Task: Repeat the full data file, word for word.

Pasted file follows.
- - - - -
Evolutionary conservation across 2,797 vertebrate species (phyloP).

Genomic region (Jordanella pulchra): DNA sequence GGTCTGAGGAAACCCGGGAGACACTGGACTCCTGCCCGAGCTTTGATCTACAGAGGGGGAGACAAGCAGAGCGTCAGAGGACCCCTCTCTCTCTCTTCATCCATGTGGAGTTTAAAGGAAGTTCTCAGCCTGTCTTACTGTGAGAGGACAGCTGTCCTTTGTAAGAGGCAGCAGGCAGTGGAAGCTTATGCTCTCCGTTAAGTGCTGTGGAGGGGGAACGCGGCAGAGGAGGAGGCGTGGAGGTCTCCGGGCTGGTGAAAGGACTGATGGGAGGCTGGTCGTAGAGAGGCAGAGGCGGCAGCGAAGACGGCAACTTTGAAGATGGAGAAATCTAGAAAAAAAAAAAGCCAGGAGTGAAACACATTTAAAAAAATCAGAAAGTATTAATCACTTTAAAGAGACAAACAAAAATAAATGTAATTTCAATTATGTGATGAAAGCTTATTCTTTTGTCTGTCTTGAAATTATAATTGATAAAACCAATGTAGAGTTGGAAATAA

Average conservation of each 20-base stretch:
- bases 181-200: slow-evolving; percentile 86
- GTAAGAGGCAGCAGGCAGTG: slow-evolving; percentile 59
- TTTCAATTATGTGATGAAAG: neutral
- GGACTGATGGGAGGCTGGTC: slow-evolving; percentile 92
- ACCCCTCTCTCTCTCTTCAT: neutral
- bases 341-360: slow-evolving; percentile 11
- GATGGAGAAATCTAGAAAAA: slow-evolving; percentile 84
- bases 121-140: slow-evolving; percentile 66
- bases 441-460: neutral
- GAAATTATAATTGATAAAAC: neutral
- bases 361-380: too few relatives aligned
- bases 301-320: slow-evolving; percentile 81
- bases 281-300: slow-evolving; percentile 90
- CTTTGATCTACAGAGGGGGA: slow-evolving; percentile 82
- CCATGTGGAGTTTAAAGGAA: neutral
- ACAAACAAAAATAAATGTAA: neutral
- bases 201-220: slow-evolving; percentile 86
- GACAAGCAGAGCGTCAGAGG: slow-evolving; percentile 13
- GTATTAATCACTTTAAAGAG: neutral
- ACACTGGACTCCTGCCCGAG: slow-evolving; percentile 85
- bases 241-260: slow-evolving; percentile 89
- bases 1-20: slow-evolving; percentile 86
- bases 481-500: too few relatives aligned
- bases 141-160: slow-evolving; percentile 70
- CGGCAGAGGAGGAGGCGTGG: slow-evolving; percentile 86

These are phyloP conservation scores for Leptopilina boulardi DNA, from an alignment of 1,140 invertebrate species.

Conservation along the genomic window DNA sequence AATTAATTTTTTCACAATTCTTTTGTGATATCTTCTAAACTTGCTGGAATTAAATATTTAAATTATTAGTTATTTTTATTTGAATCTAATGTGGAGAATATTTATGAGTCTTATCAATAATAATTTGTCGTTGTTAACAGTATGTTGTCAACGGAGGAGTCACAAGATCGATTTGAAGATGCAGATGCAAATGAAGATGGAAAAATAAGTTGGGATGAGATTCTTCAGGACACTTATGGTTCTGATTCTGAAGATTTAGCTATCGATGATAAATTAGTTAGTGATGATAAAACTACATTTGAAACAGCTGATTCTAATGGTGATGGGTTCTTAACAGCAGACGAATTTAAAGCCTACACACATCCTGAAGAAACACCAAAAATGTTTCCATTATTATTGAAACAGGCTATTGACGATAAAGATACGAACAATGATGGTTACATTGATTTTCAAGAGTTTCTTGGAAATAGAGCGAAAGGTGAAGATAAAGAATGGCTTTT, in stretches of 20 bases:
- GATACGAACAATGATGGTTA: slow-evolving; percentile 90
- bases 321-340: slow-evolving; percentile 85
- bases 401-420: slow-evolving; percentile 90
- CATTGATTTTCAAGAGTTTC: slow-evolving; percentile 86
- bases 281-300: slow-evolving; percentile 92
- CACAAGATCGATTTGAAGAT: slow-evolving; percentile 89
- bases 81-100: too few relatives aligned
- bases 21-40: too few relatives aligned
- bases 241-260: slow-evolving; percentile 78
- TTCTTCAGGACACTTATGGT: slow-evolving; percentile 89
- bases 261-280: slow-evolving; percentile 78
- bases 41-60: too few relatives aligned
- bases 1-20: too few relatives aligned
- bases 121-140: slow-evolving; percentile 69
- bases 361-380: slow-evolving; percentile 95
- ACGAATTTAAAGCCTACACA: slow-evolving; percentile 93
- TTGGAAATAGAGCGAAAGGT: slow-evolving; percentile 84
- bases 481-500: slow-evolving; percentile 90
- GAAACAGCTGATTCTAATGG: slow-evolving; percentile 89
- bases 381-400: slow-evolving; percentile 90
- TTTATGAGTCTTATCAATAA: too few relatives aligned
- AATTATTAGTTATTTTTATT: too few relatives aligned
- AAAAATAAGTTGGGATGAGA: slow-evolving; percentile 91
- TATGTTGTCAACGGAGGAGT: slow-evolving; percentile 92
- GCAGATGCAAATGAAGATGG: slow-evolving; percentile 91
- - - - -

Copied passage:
Evolutionary conservation across 2,797 vertebrate species (phyloP).

Genomic region (Jordanella pulchra): DNA sequence GGTCTGAGGAAACCCGGGAGACACTGGACTCCTGCCCGAGCTTTGATCTACAGAGGGGGAGACAAGCAGAGCGTCAGAGGACCCCTCTCTCTCTCTTCATCCATGTGGAGTTTAAAGGAAGTTCTCAGCCTGTCTTACTGTGAGAGGACAGCTGTCCTTTGTAAGAGGCAGCAGGCAGTGGAAGCTTATGCTCTCCGTTAAGTGCTGTGGAGGGGGAACGCGGCAGAGGAGGAGGCGTGGAGGTCTCCGGGCTGGTGAAAGGACTGATGGGAGGCTGGTCGTAGAGAGGCAGAGGCGGCAGCGAAGACGGCAACTTTGAAGATGGAGAAATCTAGAAAAAAAAAAAGCCAGGAGTGAAACACATTTAAAAAAATCAGAAAGTATTAATCACTTTAAAGAGACAAACAAAAATAAATGTAATTTCAATTATGTGATGAAAGCTTATTCTTTTGTCTGTCTTGAAATTATAATTGATAAAACCAATGTAGAGTTGGAAATAA

Average conservation of each 20-base stretch:
- bases 181-200: slow-evolving; percentile 86
- GTAAGAGGCAGCAGGCAGTG: slow-evolving; percentile 59
- TTTCAATTATGTGATGAAAG: neutral
- GGACTGATGGGAGGCTGGTC: slow-evolving; percentile 92
- ACCCCTCTCTCTCTCTTCAT: neutral
- bases 341-360: slow-evolving; percentile 11
- GATGGAGAAATCTAGAAAAA: slow-evolving; percentile 84
- bases 121-140: slow-evolving; percentile 66
- bases 441-460: neutral
- GAAATTATAATTGATAAAAC: neutral
- bases 361-380: too few relatives aligned
- bases 301-320: slow-evolving; percentile 81
- bases 281-300: slow-evolving; percentile 90
- CTTTGATCTACAGAGGGGGA: slow-evolving; percentile 82
- CCATGTGGAGTTTAAAGGAA: neutral
- ACAAACAAAAATAAATGTAA: neutral
- bases 201-220: slow-evolving; percentile 86
- GACAAGCAGAGCGTCAGAGG: slow-evolving; percentile 13
- GTATTAATCACTTTAAAGAG: neutral
- ACACTGGACTCCTGCCCGAG: slow-evolving; percentile 85
- bases 241-260: slow-evolving; percentile 89
- bases 1-20: slow-evolving; percentile 86
- bases 481-500: too few relatives aligned
- bases 141-160: slow-evolving; percentile 70
- CGGCAGAGGAGGAGGCGTGG: slow-evolving; percentile 86

These are phyloP conservation scores for Leptopilina boulardi DNA, from an alignment of 1,140 invertebrate species.

Conservation along the genomic window DNA sequence AATTAATTTTTTCACAATTCTTTTGTGATATCTTCTAAACTTGCTGGAATTAAATATTTAAATTATTAGTTATTTTTATTTGAATCTAATGTGGAGAATATTTATGAGTCTTATCAATAATAATTTGTCGTTGTTAACAGTATGTTGTCAACGGAGGAGTCACAAGATCGATTTGAAGATGCAGATGCAAATGAAGATGGAAAAATAAGTTGGGATGAGATTCTTCAGGACACTTATGGTTCTGATTCTGAAGATTTAGCTATCGATGATAAATTAGTTAGTGATGATAAAACTACATTTGAAACAGCTGATTCTAATGGTGATGGGTTCTTAACAGCAGACGAATTTAAAGCCTACACACATCCTGAAGAAACACCAAAAATGTTTCCATTATTATTGAAACAGGCTATTGACGATAAAGATACGAACAATGATGGTTACATTGATTTTCAAGAGTTTCTTGGAAATAGAGCGAAAGGTGAAGATAAAGAATGGCTTTT, in stretches of 20 bases:
- GATACGAACAATGATGGTTA: slow-evolving; percentile 90
- bases 321-340: slow-evolving; percentile 85
- bases 401-420: slow-evolving; percentile 90
- CATTGATTTTCAAGAGTTTC: slow-evolving; percentile 86
- bases 281-300: slow-evolving; percentile 92
- CACAAGATCGATTTGAAGAT: slow-evolving; percentile 89
- bases 81-100: too few relatives aligned
- bases 21-40: too few relatives aligned
- bases 241-260: slow-evolving; percentile 78
- TTCTTCAGGACACTTATGGT: slow-evolving; percentile 89
- bases 261-280: slow-evolving; percentile 78
- bases 41-60: too few relatives aligned
- bases 1-20: too few relatives aligned
- bases 121-140: slow-evolving; percentile 69
- bases 361-380: slow-evolving; percentile 95
- ACGAATTTAAAGCCTACACA: slow-evolving; percentile 93
- TTGGAAATAGAGCGAAAGGT: slow-evolving; percentile 84
- bases 481-500: slow-evolving; percentile 90
- GAAACAGCTGATTCTAATGG: slow-evolving; percentile 89
- bases 381-400: slow-evolving; percentile 90
- TTTATGAGTCTTATCAATAA: too few relatives aligned
- AATTATTAGTTATTTTTATT: too few relatives aligned
- AAAAATAAGTTGGGATGAGA: slow-evolving; percentile 91
- TATGTTGTCAACGGAGGAGT: slow-evolving; percentile 92
- GCAGATGCAAATGAAGATGG: slow-evolving; percentile 91